Pro­fes­sor Jim Collins wrote an in­spir­ing book that he en­ti­tled: “How the Mighty Fall — and Why Some Com­pa­nies Never Give In.” In this book he out­lines five stages that or­gan­i­sa­tions go through in their fall. The Stages are: Stage 1: Hubris born out of suc­cess. Stage 2: Undis­ci­plined pur­suit of more. Stage 3: De­nial of risk or peril. Stage 4: Grasp­ing for sal­va­tion. Stage 5: Ca­pit­u­la­tion to ir­rel­e­vance or death.

One could look at these stages as dis­eases. Tur­bu­lence is not the dis­ease, it just am­pli­fies the symp­toms. Mo­ments of tur­bu­lences are op­por­tu­ni­ties for re­flec­tion and clar­i­fy­ing think­ing and the essence of things. Look­ing at these Collins stages re­flect on which of these symp­toms you may be ex­hibit­ing.

Past suc­cess that is not build on fun­da­men­tals is just self-delu­sion. It is im­por­tant to face the bru­tal facts and take the hard de­ci­sions. You can­not move for­ward bur­dened by hubris. Hu­mil­ity is the courage to face the bru­tal re­al­i­ties and in need to press the re­set but­ton. Keep­ing face is not fac­ing facts. Clar­ify your strat­egy and shift re­sources to the things that mat­ter most and the stake­hold­ers that mat­ter most to you. You have to choose where to play and how to win. Base­less ego trips just am­plify the risk and dan­ger. Work on the core and de­velop the core. Get fit faster and drive out costs that do not help you build your value propo­si­tion.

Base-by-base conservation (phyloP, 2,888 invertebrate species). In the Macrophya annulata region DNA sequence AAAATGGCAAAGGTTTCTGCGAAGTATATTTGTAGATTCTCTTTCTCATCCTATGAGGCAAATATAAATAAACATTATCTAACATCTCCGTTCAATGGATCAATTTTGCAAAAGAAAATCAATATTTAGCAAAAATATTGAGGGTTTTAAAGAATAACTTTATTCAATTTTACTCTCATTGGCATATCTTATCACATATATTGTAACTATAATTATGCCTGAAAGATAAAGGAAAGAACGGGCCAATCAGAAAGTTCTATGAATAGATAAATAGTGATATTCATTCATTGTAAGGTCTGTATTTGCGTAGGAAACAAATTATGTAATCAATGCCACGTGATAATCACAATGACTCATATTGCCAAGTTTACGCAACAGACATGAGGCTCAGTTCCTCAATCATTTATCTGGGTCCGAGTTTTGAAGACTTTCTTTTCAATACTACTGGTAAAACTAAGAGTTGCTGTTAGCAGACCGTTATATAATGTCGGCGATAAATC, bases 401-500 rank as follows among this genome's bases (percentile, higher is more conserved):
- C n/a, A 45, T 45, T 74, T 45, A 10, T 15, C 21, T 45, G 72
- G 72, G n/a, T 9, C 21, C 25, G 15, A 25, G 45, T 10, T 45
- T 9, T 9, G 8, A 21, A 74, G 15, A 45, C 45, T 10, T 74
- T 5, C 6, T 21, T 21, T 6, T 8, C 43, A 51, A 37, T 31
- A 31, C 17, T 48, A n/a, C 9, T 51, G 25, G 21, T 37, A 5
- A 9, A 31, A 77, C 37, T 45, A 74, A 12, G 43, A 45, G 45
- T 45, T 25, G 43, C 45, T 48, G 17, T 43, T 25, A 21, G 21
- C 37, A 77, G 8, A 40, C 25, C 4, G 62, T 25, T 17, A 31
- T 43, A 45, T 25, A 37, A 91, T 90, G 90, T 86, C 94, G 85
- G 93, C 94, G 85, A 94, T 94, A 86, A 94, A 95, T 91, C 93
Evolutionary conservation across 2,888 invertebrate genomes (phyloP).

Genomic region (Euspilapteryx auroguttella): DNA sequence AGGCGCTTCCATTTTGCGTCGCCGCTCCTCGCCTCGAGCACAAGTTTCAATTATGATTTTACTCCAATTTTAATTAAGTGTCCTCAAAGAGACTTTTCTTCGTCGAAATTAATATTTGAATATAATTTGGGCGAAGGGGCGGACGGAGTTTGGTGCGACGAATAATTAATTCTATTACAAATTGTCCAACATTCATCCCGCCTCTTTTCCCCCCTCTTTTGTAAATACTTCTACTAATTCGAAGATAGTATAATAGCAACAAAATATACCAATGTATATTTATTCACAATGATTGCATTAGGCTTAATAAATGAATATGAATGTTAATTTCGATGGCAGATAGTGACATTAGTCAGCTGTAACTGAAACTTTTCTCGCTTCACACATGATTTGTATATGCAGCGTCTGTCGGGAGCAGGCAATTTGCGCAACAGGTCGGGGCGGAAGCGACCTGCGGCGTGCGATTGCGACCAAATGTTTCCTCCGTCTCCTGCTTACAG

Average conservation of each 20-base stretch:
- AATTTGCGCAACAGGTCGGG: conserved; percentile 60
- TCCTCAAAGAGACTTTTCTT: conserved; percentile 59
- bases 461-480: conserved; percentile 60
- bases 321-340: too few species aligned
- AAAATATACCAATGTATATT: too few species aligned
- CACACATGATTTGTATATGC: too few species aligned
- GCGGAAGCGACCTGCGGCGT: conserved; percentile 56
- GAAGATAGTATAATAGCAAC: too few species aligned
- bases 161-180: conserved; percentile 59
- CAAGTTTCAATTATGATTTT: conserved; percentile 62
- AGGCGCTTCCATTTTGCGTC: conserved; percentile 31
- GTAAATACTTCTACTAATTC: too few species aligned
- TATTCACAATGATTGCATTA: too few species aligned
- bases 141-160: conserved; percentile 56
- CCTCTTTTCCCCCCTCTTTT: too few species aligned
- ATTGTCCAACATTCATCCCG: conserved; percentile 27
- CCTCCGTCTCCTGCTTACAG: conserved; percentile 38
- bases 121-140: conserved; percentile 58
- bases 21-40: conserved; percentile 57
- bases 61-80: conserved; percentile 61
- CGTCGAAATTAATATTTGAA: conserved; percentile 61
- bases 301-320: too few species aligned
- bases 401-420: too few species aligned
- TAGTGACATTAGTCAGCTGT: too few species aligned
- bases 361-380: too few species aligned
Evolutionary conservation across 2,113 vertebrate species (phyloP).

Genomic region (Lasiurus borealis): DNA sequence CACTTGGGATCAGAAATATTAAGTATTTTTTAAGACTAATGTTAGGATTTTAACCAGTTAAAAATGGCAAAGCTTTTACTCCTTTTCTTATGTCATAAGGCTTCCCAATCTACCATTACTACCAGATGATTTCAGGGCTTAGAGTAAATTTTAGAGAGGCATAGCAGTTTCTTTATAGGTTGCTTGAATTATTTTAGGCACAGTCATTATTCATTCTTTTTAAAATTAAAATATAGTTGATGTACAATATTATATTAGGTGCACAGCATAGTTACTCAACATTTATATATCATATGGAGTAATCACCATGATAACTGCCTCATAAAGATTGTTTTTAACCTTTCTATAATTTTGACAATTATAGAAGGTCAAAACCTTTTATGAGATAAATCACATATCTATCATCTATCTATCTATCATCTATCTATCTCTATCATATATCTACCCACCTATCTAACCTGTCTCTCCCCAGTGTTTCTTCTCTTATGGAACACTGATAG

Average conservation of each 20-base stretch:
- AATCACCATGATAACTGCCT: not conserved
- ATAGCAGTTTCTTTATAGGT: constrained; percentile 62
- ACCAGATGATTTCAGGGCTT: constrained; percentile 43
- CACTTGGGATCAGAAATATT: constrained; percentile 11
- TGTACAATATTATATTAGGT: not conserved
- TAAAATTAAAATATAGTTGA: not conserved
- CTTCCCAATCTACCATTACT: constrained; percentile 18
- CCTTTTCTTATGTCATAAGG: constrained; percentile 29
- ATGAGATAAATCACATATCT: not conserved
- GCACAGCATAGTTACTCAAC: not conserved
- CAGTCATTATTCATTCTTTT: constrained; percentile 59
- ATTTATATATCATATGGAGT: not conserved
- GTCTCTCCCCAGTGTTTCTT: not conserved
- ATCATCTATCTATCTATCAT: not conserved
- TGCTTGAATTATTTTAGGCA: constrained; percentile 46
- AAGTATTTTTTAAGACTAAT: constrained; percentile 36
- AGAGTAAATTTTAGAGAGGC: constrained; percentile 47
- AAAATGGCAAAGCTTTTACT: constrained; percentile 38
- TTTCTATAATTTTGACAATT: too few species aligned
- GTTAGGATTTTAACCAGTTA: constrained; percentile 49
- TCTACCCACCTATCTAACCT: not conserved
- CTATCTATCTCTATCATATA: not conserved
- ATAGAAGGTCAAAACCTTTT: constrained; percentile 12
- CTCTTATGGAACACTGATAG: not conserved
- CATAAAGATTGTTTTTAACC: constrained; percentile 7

Lighten the load

Car­ry­ing ex­cess bag­gage is a huge tax on the fu­ture. Dis­ci­pline is a core el­e­ment of suc­cess in and af­ter tur­bu­lence. Pur­su­ing more at all costs is a huge risk. Times of tur­bu­lence are an op­por­tu­nity for self-ex­am­i­na­tion and re­vis­it­ing the tra­di­tional deadly vices and how these may have af­flicted us. These vices are Gula (glut­tony), Lux­u­ria (lust), Avari­tia (avarice/greed), Su­per­bia (pride, hubris), Tris­ti­tia (sor­row/de­spair/ de­spon­dency), Ira (wrath), Vana­glo­ria (vain­glory), and Ace­dia (sloth).

Com­mit­ted to your great­ness. Mil­ton Kamwendo is a lead­ing in­ter­na­tional trans­for­ma­tional and mo­ti­va­tional speaker, au­thor, and ex­ec­u­tive coach. His life pur­pose is to in­spire and pro­mote great­ness. He can be reached at: mkamwendo@ gmail.com and Twit­ter: @Mil­tonKamwendo or What­sApp at: 0772422634. His web­site is: www. mil­tonkamwendo.com